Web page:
Category: Public Relations

There is only so much sand in the hourglass and if you haven’t already figured out what your social media game plan is during a company crisis, please read on immediately.

In today’s age of communications having a social media crisis engagement strategy is critical to preserving your brand. Now more than ever, the public expects an immediate response on social media when a crisis hits. Every minute that passes by without a response is a slippery slope to disaster. According to a recent study on Hubspot 72 per cent of people who complain on Twitter expect a response within an hour. Moreover, 60 per cent of respondents in the survey felt negatively about the brand if they did not receive timely responses.

Here are a few steps to consider on how best to develop a minimal defence on social media when dealing with a crisis:

1. Social Media Monitoring

There are many different software platforms out there but if you do not have a full-time person involved in this process or a person who fully understands how to monitor and what alerts to establish you are far better off to engage the services of a firm that can manage this process for you. The cost of such a monitoring service can run you anywhere from $500+ per month depending on the size of your company. Though software platforms typically cost within this range, the advantage of having an agency manage this for your company is that you don’t carry the additional costs of an employee. At that rate, it makes much more economic sense to outsource.

 

2. Understanding the difference between and issue and a full-blown crisis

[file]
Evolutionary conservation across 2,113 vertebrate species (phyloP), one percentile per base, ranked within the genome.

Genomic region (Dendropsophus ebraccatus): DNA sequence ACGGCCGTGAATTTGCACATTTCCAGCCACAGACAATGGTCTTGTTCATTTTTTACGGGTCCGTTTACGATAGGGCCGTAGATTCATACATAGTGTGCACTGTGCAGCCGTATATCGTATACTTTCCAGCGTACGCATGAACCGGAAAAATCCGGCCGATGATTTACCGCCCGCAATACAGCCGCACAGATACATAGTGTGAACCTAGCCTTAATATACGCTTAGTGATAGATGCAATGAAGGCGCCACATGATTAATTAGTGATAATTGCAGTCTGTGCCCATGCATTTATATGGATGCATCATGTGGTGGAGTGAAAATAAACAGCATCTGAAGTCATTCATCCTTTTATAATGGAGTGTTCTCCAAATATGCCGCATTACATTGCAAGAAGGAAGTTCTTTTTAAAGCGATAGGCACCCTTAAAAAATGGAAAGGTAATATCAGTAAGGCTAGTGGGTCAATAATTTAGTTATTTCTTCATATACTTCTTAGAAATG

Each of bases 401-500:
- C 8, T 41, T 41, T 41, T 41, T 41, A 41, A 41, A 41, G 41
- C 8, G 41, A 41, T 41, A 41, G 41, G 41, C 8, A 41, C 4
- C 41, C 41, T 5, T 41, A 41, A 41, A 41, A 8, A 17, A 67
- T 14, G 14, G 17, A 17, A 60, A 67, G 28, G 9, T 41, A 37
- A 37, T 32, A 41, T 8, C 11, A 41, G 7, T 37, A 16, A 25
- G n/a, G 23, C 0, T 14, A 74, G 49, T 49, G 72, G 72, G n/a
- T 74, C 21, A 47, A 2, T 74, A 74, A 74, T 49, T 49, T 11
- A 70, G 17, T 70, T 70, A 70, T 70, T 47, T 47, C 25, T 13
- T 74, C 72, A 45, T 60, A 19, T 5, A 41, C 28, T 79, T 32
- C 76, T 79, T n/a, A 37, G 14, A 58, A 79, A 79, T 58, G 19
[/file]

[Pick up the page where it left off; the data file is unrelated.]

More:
Having a clear understanding of the issue is your first step. You should develop a cascade of responses and protocol to ensure that you don’t escalate an issue like an ice cream spill in a retail store to a crisis like a bank robbery in progress.

Make sure the Crisis Communications Team (CCT) has assigned a senior member to be responsible for any communication approvals for rapid response requirements. It is very important that you don’t delay in responding to customer enquiries even if it means providing placeholder responses noting that you’re aware of the issues and you will get back to them promptly. If you have been in these turbulent waters before you understand how quickly a poorly managed issue can soon escalate into a crisis.

 

3. First Responders

Know what the program is once your issue has been detected. Every great crisis management plan has protocols and messaging created in advance. Everyone should know who is on the team and what previously crafted responses are ready to go or need to be quickly modified. Your social media responders have to be empowered with baseline responses and a priority sequence on response levels and messaging. Make sure you have a consistent message that can be adapted across all social media channels.

 

4. Get the message up

Do not waste time pursuing the perfect detailed response. Even if you do not have all the required details, at a bare minimum, you need to inform your audience. Tell them you are aware of the situation and expect to be addressing it more formally within the hour or whatever immediate timeframe possible. This conveys your understanding of the urgency and immediacy of the situation. Also, be sure to display the highest amount of empathy possible. Being abrupt and unsympathetic will only add fuel to the fire.

Make sure your team has a standing ‘if in doubt’ response so that no enquiry goes unanswered. Furthermore, once the correct, informed responses to your issue have been created, make sure your social media manager is able to respond expeditiously, and in the event of uncertainty, that the appropriate level of senior management is available to sign off on the post. Ultimately you will need to post an official response to a situation on your website which will be used by the media, blog writers and others who will be reporting on your issue.